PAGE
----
Once Cummings was able to restore order, the controversy largely subsided for the rest of Cohen’s hearing, but its reverberations are still being felt across the country, and across Meadows’ district.
Meadows’ performance during the Cohen testimony is problematic in a number of ways, say African-Americans in his congressional district like Sylva resident Kelly Brown.
“I don’t disagree with any of the things Michael Cohen said. We have allowed a platform for hate in America. I think that has been elevated over the past few years with this president, and I don’t think that’s okay,” Brown said. “I think the American people deserve much better than what we’re receiving.”
As a convicted felon, Cohen’s credibility was called into question throughout the hearing, especially in regard to his claims of Trump’s racism. Many, though, believe him.
“Yes,” said Walter Bryson, head of Haywood County’s NAACP and pastor at Shiloh AME Zion Church in Asheville. “From my opinion, [by] the way he talks, the way he treats people.”
Both Bryson and Ramos-Kennedy reflect the opinions of many in their communities who, like Tlaib, were aghast that Meadows’ defense of Trump included Patton.
Rep. Mark Meadows (left) introduces former Trump administration employee Lynne Patton Feb. 27. C-SPAN photo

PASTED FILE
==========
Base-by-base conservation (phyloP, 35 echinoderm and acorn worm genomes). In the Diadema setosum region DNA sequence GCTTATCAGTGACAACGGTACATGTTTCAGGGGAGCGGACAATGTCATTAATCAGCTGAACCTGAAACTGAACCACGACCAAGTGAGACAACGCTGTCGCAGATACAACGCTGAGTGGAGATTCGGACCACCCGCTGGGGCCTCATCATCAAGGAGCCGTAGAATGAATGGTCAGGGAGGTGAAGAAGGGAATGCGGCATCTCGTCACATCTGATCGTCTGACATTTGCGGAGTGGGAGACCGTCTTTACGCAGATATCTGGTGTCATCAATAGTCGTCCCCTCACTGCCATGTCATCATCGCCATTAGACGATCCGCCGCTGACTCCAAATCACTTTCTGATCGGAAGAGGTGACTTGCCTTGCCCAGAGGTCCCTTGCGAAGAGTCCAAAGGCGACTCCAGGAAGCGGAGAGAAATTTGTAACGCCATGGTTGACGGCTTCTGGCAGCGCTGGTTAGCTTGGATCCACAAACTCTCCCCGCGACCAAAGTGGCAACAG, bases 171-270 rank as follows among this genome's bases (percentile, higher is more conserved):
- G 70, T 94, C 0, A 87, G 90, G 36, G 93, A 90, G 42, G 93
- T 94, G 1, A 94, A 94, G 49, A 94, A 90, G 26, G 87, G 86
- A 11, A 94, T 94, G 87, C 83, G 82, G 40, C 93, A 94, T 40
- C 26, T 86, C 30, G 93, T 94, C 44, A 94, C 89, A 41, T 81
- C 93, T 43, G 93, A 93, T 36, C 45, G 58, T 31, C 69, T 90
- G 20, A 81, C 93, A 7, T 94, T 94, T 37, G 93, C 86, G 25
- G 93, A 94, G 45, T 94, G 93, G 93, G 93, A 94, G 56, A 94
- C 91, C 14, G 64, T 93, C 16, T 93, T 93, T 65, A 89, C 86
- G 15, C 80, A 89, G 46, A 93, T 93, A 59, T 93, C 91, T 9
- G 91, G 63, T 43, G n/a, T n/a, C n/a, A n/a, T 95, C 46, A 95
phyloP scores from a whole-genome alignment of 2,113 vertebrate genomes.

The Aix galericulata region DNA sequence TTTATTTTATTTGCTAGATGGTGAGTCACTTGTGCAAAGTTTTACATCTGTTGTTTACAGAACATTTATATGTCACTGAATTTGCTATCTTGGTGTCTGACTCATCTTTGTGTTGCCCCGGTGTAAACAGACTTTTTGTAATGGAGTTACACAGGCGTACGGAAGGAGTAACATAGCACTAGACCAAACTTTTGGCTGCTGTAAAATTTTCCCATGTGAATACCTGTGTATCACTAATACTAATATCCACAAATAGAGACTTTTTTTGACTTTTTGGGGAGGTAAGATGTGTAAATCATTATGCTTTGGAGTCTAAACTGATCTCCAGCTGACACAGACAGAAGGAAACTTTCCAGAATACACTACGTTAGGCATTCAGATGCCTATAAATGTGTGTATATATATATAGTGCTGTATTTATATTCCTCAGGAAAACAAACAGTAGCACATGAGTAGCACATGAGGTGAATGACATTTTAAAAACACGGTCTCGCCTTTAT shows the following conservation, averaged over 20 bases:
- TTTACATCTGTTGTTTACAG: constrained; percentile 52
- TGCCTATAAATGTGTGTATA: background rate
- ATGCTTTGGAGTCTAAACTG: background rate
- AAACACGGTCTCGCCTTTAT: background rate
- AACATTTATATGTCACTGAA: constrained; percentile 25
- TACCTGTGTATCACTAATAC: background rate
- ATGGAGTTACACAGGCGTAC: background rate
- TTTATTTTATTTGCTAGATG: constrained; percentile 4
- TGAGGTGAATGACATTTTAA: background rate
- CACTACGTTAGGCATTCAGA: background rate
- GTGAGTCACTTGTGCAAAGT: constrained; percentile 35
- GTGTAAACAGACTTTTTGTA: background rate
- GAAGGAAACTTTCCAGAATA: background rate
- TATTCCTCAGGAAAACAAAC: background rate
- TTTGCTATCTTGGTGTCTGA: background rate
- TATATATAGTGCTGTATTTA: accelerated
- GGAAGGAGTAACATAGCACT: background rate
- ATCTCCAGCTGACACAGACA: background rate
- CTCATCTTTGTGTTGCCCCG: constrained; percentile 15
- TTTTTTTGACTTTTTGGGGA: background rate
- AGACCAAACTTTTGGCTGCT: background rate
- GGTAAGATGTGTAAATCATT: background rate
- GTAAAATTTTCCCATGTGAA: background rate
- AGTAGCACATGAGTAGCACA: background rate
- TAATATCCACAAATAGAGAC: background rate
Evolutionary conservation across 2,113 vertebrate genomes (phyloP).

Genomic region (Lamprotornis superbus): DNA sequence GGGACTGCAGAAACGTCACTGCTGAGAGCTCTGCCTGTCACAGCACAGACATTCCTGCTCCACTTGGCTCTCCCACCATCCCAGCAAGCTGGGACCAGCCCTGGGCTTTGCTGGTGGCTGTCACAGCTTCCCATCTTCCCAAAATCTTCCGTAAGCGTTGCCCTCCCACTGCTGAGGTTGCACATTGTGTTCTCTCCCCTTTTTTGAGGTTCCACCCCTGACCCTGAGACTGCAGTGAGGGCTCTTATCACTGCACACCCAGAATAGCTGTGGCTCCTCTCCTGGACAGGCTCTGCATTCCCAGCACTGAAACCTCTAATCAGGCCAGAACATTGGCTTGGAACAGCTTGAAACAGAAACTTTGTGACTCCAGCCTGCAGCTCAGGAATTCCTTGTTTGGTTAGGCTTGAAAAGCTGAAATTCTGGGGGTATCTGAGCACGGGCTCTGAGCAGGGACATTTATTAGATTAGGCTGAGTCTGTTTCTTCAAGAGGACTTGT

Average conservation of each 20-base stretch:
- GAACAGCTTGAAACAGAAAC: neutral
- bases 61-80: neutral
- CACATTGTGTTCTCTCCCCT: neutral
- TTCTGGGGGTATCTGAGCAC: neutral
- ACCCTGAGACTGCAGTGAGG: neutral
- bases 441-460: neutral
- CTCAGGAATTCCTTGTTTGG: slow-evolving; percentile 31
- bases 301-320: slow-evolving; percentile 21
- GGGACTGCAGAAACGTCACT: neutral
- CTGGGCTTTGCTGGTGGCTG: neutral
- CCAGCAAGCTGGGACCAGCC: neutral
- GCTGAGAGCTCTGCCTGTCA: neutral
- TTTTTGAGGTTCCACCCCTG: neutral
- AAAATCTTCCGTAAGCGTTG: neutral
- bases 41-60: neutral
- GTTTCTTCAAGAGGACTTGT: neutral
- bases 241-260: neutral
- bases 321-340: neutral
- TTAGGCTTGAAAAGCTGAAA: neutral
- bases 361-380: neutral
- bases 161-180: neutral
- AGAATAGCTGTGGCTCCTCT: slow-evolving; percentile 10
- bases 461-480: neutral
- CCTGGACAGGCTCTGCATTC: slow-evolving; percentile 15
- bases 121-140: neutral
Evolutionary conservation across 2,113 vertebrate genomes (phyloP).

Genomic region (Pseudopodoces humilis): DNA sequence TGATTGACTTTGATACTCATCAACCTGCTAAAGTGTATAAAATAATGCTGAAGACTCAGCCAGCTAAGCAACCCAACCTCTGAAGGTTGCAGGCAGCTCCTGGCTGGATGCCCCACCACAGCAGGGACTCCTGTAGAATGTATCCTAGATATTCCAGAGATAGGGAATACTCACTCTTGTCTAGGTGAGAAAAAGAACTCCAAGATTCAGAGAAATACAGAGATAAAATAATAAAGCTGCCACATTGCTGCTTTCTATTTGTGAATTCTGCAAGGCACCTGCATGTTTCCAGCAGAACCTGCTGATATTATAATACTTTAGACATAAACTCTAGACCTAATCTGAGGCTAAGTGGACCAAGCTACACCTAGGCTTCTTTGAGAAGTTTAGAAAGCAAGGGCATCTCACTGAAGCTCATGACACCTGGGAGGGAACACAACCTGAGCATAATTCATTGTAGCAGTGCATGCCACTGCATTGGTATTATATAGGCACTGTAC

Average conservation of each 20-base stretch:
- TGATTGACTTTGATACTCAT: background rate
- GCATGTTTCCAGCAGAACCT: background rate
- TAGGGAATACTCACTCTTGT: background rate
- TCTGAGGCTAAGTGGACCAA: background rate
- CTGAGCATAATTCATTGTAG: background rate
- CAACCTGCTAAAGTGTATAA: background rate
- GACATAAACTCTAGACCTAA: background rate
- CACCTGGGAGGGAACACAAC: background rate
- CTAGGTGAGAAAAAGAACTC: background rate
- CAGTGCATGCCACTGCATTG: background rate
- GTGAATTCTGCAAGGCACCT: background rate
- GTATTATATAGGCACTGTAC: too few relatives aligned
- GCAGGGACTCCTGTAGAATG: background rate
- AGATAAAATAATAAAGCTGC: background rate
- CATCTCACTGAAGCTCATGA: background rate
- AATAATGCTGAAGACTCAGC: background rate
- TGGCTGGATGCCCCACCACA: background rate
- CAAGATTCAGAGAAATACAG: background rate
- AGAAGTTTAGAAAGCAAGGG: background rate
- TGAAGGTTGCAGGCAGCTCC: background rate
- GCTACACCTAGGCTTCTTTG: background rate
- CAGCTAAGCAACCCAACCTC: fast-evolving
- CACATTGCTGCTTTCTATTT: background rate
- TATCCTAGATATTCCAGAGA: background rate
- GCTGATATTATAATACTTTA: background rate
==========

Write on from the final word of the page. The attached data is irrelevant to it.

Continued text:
“He brought in an actual black person — Lynne Patton, a former 45 Organization employee. While she stood motionlessly behind Meadows at the hearing, he was absurdly declaring that employing a black person somehow absolved a white man from racist acts,” said Ramos-Kennedy. “If you have a black friend, a black employee or black family member there is no way you can be racist? Please.”
Brown’s opinion seemed to center on the theatrics of it all.
“Using a black person as a puppet is not fair or OK, and I’m really upset that she [Patton] allowed that also,” he said. “I hope that none of my friends are ever using me as a puppet in that way, ‘Well, I got a black friend named Kelly, so I’m OK and I’m not a racist.’ If you only quantify me as your friend because I’m your black friend, then we’re really not friends.”
Meadows’ appeal to Cummings was yet another, similar version of the ‘my black friend’ defense, according to Brown.
“He even extended to go on the record and say to Elijah Cummings during the hearing ‘You’re my friend too.’ Well, what does that mean? Is Elijah Cummings just Mark Meadows’ friend because he’s black? Or is he a true genuine friend? Those are two different things,” said Brown.
Then there’s the claim by Meadows that he’d spoken with Trump many times and never heard him say anything racist.
Haywood County resident Tausha Forney, who works in community service in Waynesville’s historic African-American neighborhood, isn’t buying it.
“I giggled at it, because it’s not enough. It’s just not enough,” said Forney. “I have had interactions with people over 300 times — [racism] is something that’s super sly, super sneaky.”